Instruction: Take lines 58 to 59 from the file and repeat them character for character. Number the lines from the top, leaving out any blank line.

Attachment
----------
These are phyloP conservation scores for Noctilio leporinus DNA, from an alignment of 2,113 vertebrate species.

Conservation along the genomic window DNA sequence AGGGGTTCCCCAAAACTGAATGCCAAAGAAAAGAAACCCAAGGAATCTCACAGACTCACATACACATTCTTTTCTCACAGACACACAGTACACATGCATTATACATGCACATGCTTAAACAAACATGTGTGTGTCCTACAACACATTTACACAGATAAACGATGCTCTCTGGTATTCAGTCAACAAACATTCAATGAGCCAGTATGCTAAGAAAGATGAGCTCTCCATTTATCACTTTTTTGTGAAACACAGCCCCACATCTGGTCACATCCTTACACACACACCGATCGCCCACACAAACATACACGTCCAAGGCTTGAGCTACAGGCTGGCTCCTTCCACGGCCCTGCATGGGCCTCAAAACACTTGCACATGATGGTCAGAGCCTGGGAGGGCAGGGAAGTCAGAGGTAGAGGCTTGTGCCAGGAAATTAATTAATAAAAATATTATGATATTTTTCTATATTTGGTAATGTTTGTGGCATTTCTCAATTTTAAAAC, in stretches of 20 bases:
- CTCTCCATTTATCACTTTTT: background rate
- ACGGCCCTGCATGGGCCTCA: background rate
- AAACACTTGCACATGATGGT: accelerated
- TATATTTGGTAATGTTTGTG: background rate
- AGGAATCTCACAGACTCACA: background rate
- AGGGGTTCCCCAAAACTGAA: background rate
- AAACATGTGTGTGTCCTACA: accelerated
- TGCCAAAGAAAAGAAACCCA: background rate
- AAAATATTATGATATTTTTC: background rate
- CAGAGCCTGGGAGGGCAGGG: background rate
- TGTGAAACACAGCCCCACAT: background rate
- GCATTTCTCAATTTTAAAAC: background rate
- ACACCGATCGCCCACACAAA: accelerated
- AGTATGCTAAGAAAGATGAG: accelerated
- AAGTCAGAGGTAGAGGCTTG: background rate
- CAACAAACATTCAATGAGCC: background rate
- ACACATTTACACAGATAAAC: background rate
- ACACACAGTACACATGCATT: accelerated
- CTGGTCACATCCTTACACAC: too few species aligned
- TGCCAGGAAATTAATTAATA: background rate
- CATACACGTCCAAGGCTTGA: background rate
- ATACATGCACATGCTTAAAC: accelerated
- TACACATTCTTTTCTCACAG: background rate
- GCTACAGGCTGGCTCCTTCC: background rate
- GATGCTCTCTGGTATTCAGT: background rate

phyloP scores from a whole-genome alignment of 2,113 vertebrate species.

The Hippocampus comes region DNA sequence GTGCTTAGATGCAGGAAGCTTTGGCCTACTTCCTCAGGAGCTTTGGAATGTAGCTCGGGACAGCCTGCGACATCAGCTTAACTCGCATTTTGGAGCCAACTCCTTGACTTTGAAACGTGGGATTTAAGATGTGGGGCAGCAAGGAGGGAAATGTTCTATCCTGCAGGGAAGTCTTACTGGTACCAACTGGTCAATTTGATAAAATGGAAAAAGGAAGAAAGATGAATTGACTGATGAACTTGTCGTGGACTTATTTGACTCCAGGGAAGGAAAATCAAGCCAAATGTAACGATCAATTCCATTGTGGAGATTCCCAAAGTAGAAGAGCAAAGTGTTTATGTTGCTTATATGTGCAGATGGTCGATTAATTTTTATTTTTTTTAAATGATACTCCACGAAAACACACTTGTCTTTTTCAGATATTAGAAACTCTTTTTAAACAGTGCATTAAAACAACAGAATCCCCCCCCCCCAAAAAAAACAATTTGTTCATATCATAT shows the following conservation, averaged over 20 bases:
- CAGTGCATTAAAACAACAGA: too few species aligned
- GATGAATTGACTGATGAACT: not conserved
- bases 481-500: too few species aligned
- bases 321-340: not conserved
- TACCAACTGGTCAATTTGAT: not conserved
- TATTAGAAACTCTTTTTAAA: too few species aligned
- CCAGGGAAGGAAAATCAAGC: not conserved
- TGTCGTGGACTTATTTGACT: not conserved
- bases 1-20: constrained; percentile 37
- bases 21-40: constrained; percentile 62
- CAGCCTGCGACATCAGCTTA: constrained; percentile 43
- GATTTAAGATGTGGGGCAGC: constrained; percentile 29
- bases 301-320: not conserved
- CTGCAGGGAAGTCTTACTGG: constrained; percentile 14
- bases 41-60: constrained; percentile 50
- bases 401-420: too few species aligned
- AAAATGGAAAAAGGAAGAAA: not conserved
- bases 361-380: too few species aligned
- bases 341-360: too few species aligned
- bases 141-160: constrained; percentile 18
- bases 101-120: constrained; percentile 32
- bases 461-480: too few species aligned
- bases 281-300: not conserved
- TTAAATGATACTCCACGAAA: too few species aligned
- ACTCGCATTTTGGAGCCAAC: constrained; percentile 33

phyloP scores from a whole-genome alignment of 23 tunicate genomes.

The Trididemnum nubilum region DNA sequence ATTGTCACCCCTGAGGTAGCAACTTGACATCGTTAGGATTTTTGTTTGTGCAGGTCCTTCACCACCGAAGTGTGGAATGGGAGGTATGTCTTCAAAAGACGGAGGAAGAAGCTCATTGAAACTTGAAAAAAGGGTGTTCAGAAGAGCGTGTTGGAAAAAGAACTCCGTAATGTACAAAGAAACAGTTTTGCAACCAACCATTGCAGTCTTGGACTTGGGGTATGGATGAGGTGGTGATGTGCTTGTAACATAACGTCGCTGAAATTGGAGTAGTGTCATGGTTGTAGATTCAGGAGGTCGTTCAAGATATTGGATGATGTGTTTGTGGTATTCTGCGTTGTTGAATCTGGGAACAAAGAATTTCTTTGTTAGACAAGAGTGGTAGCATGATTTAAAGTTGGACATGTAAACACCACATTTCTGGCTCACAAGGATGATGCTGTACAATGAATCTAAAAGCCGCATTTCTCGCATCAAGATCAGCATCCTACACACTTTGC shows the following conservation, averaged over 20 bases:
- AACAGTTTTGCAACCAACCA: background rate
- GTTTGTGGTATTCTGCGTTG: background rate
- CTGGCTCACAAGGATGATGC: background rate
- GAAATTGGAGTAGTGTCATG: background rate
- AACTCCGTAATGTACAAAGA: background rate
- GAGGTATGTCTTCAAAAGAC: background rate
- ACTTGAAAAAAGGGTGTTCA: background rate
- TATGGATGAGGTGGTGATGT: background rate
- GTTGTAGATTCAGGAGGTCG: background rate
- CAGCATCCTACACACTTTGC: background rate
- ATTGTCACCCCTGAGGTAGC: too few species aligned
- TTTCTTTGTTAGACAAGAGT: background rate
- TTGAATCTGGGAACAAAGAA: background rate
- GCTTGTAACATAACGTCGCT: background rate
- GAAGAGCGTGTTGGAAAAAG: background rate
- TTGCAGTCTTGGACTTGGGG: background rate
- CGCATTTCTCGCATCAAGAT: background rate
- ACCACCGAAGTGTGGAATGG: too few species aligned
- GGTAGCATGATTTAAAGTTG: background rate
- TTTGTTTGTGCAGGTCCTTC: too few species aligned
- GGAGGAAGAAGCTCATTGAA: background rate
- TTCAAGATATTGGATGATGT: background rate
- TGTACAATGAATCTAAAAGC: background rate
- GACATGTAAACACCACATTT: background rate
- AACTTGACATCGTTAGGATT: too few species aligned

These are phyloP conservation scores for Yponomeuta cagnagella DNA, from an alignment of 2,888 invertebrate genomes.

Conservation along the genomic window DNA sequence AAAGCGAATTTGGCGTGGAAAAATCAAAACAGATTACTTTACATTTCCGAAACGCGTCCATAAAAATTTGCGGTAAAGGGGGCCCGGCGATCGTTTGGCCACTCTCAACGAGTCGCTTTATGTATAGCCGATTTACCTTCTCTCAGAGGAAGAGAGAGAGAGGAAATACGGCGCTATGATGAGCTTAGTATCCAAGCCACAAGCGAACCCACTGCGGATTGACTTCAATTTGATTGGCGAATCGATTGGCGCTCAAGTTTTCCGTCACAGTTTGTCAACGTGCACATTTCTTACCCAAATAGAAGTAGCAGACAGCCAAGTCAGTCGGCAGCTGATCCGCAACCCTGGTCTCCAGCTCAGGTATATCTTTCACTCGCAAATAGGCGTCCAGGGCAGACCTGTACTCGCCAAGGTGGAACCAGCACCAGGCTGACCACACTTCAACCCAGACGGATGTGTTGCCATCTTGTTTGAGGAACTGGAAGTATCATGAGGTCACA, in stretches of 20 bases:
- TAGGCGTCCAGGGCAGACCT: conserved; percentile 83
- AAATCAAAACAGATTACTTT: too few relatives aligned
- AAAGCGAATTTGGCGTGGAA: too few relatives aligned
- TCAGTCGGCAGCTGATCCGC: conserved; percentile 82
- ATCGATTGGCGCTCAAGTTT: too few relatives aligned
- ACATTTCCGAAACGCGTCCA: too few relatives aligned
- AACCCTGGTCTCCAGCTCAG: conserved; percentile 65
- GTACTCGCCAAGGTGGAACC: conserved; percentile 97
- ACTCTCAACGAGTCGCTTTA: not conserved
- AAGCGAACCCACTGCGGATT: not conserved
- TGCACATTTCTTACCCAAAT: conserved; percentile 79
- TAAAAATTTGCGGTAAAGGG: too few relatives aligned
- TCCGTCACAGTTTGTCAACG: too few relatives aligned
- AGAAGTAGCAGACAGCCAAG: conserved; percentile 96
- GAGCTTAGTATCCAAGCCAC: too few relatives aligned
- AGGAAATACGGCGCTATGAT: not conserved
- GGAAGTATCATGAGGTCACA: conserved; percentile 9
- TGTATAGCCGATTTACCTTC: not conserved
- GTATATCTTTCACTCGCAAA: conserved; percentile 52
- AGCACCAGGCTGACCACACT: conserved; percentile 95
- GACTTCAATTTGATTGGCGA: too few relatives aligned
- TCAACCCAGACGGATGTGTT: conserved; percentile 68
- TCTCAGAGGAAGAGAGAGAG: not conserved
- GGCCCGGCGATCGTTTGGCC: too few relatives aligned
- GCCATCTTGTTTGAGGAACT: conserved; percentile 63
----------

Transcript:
- GTTTGTGGTATTCTGCGTTG: background rate
- CTGGCTCACAAGGATGATGC: background rate